Arts & Culture / Mosaic / February 18, 2015

DIY Galesburg: Continually Rocking the ‘Burg

Poster shows the line-up for a DIY Galesburg show. (Courtesy of DIY Galesburg)

Poster shows the line-up for a DIY Galesburg show. (Courtesy of DIY Galesburg)

On Wednesday, Feb.18, two touring Californian bands, Screaming Mimis and Decent Criminal, came to Galesburg to hold a pop-up concert on Monmouth Boulevard. DIY Galesburg, a DIY music collective headed by senior Hadley Gephart and sophomore Kyle Hall, organized the event. Through their collective, the two music lovers are working to book shows for touring bands and to put Galesburg on the indie music circuit.

“It [puts] Galesburg on the map in some ways for touring artists and bands that are coming through, when you book as many shows as we are booking, which is a lot compared to a lot of cities that have DIY collectives,” said Hall.

While Gephart and Hall have been booking bands since last year, the duo started booking bands under the name DIY Galesburg in the fall of 2014.

“This year, we decided that it’s more approachable if there [is] a collective or a name … And it would open up more opportunities for other people to help and volunteer and get involved,” said Hall.

After less than a year under the DIY Galesburg moniker, Gephart and Hall are busier than ever working to connect bands from across the country to the Galesburg community.

“I would say there are probably two ways to get in contact with a band,” explained Hall. “One being the band finds you. The band is booking a tour themselves and they’re seeking out places to play and they’ll go to online places that exist. … That have listings for each city. … Or we would just make connections through touring yourself.”

“We get a different demographic of people asking for shows because we have an email and we have a listing on [dodiy.org]. Bands from all over will just email us and ask if they can come play, which probably wouldn’t have happened if we hadn’t listed ourselves on the website and become more organized,” said Gephart. “It can be about personal connections or about people reaching out to you through the [online] network.”

While Galesburg may have a smaller underground music scene compared to other cities, Gephart and Hall both believe that the ‘Burg is situated perfectly to become an indie music hotspot.

“We are in a centrally located place with the Quad Cities and Peoria, both an hour away. Bloomington, Ill., and Springfield are close, too. These are towns that have established scenes,” said Hall.

“We’re [also] a good point between Chicago and Iowa City and Des Moines,” said Gephart.

As a collective, DIY Galesburg recognizes certain principles it adheres to that differentiate it from other DIY collectives, particularly an emphasis on community and the artist.

“[One] thing that makes DIY Galesburg different [is that] all of our shows are all ages,” said Hall. “We’re not interested in booking shows that are not [for] all ages so that everyone can attend. All of our shows are free and donation based … we’re not interested in renting out venues, we’re not interested in renting out clubs and paying a sound person. That’s what I think makes it DIY: Do-It-Yourself  … we just want to make sure that everyone who wants to participate can participate.”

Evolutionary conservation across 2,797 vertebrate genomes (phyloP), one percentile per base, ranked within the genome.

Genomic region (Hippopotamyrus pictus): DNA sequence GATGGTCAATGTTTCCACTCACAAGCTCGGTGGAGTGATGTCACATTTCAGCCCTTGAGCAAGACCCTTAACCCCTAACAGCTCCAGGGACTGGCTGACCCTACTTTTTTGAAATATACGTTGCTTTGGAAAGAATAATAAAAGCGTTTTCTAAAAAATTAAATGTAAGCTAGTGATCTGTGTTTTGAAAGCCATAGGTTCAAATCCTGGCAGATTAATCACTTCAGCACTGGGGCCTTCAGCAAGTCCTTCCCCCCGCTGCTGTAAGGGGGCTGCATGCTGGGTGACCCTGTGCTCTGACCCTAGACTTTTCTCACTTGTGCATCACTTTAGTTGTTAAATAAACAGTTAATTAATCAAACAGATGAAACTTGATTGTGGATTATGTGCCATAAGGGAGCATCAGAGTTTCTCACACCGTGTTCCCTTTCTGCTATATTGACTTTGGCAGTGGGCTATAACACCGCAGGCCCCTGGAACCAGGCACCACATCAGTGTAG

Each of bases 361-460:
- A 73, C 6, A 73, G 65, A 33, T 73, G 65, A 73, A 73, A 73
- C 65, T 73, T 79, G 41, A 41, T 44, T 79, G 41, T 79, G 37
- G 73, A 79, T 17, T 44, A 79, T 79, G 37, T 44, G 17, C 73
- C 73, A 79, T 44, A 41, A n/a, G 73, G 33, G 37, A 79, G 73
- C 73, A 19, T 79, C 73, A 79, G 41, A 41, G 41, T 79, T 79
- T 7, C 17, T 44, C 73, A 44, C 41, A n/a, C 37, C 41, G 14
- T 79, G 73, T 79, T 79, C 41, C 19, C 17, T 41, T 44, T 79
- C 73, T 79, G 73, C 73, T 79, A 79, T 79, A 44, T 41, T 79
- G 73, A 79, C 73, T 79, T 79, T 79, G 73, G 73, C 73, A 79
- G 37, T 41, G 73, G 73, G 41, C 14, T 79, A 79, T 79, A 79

“In terms of setting up a show … we get a bunch of emails a week. We try to look for bands that are on tour instead of bands that just want a show,” said Gephart.

While DIY Galesburg has recently been gaining traction in the local community, the organization is not the city’s first attempt at a thriving music scene. Although many students would find it hard to believe, Galesburg was once a flourishing music hub.

“There have been DIY scenes for independent artists in Galesburg over the years, but it kind of just comes and goes with the people who live here,” Hall said. “In the ‘90s, there was a lot happening in Galesburg, especially with punk.”

With an organized collective, the two music curators hope to end the fluctuations in music activity by establishing a permanent local music scene.

“Our hope is that the more we book shows, the more it seems like a consistent thing, the more other people can get involved at Knox. … And it can be more of a long-term thing,” said Hall.

But above all else, Gephart and Hall hope that DIY Galesburg will foster a more cohesive, community-centric atmosphere in Galesburg.

“I want to encourage people to look this up on their own, do some research into DIY culture and the independent music scene and underground music and how bands come through and think about if that’s something you want to support in their own community,” said Hall.

“Anyone can be involved if they want to,” said Gephart.

 

Stefan Torralba

Tags:  DIY Galesburg indie music scene underground

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